“An universal chance to help and simultaneously to deeper understand the world”
Interview with Mrs. Eva Sedláčková
— Czech intensive medicine doctor who volunteers to help in resolving complex inborn heart defects
Doctor of cardiac surgery department of Krajská zdravotní a.s. (Regional health) of Masaryk hospital in Ústí nad Labem Mudr Eva Sedláčková has recently returned from a mission to Nairobi. It was already her fifth foreign tour to help children with heart disease.
Another essential aspect is the relevant skills training being shared with the local doctors, nurses, and hospital management. “That is the main road to these surgeries being available to everyone needing them in the future. And last but not least, contacts, sharing knowledge of ways of life, understanding the differences, and realizing they are not that great, that is awesome. That is the case of distance adoptions too — one can certainly say, that one child goes to school and thousands of others don’t. It changes the fate of one individual child, which isn’t irrelevant. That one with their career will influence the lives maybe of the whole community. It is still hoped for others, that it will be their turn one day, that world isn’t a place of indifference, where nothing matters.”, the doctor explains.
How many missions did you take part in and where?
I started the tours in 2018. The first one was to India, in Andhra Hospital in Vijayawada city. The following one to Mater Hospital in Kenyan Nairobi. In November 2019 to India again, this time to Sri Sathya Sai Hospital in Bangalore. In December Mater Hospital in Nairobi again. The next mission planned for March, to Nairobi, had to be canceled due to the pandemic outbreak. Thanks to the great effort of the organizers, this time the NUSCH Bratislava together with Slovak Aid the mission did happen between 27th November and 7th December 2021. All these missions are charity projects, where the doctors and nurses work free of charge and the travel costs are carried by the organizers.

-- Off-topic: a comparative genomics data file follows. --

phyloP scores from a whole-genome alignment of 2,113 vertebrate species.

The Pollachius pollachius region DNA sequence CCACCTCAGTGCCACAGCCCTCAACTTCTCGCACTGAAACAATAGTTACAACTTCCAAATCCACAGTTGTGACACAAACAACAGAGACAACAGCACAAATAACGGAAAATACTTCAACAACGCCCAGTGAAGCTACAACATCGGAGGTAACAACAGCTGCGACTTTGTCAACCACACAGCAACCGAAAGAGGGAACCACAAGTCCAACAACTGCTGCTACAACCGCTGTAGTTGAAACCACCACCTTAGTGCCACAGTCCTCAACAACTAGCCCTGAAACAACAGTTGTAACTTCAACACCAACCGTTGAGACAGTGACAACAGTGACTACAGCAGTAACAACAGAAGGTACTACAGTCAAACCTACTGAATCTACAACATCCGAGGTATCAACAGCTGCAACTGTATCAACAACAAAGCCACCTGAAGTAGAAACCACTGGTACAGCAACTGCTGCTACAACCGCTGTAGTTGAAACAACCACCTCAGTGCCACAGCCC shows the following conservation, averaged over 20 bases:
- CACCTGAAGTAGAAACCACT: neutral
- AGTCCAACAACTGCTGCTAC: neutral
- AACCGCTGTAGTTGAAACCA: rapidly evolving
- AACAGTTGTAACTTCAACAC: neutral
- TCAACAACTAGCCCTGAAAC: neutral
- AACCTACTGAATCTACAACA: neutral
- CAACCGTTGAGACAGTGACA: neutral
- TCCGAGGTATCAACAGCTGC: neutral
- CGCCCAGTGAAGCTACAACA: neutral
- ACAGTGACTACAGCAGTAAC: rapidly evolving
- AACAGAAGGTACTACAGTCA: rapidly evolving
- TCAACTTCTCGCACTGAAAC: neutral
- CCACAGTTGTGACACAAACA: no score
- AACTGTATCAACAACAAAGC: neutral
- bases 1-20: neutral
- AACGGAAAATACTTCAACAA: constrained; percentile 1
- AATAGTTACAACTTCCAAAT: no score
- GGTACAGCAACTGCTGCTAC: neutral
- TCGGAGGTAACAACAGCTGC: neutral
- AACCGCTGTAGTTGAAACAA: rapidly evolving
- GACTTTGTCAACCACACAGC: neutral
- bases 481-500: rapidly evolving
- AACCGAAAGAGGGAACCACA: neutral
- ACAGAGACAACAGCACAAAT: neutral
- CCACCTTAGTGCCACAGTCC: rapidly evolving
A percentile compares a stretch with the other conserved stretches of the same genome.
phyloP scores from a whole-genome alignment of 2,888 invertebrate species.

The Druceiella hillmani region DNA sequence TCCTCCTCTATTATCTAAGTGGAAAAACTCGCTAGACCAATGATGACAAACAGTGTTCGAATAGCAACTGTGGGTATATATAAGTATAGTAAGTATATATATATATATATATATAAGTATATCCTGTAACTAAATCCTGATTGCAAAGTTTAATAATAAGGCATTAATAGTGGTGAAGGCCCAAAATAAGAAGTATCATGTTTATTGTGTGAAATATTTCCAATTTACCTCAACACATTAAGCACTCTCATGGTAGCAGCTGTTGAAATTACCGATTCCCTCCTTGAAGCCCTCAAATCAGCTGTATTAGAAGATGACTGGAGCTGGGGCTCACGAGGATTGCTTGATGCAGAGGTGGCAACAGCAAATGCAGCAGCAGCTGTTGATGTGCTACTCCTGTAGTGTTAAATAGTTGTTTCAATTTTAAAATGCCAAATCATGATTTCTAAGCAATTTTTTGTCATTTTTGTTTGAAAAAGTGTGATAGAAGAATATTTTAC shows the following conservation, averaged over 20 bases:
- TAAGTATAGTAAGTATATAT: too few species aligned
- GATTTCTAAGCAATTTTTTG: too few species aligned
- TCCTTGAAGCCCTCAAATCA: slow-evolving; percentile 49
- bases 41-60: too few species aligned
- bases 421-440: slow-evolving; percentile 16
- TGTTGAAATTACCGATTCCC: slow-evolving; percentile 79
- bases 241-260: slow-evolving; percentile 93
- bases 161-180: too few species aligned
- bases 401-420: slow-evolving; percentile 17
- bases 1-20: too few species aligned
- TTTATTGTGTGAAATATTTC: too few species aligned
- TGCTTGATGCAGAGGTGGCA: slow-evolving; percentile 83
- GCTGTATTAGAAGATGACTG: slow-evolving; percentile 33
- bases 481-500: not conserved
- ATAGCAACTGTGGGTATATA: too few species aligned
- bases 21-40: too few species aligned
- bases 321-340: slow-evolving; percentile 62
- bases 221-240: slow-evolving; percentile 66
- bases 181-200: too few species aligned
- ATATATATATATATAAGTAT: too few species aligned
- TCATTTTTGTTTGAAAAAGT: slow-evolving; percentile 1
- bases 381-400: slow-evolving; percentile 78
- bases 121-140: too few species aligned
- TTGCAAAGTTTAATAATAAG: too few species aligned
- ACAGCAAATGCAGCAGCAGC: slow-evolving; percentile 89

What was your motivation for the first trip?
The first thought is from early childhood. I have read about Dr Albert Schweitzer’ Lambarene expedition in Afrika, about Axela Munthe’s work at Capri, about the research of Marie Curie Sklodowska. I always loved traveling, but not as a tourist. I was seeking contacts, friends, activities, to experience the land, to understand… And the work of a medical doctor is a universal chance to help and simultaneously to deeper understand the world. As soon as, the fall of the communist regime, the borders opened, by which time I was working as a doctor already for three years, I sent my CV to various volunteer organizations. And in 1990, out of the blue, an offer came to work for UNO at a deserted atoll in the Maldives. I didn’t waste a moment, accepted the year-long contract, and went. I set aside my plans to continue for 20 years to dedicate myself to my family with a clear vision, that as soon as my fourth child agrees, I shall immediately set out for new opportunities. I was working for some time in a pediatric cardio center in Motol, which was just a step away from contact with their mission program. I have offered my services and that’s how my first journey took off. An added important motivation is the fact, that I have got via the distance adoption program a “kid” in Nairobi, now already a thirteen-year-old Marion, with whom I can be in a very personal contact in this way.
Where was it working the best? Where have they needed you the most and on the opposite, where did it not work at all? Where are you afraid somewhere?
I think my last three destinations were working in a very similar way. Hospitals where children with an inborn heart defect can be operated, upon have to have a certain standard and device resources, there has to be a good local cardiologist, and also a particular system of care for child patients. The presence of all these is being established in advance and all places have previous experience with the program of the missions, specialist teams also from other countries come there. I wasn’t afraid anywhere, but I was really scared, that Omicron would cancel our flights and we would get stuck in quarantine somewhere.
How long do such missions take? And how does it run?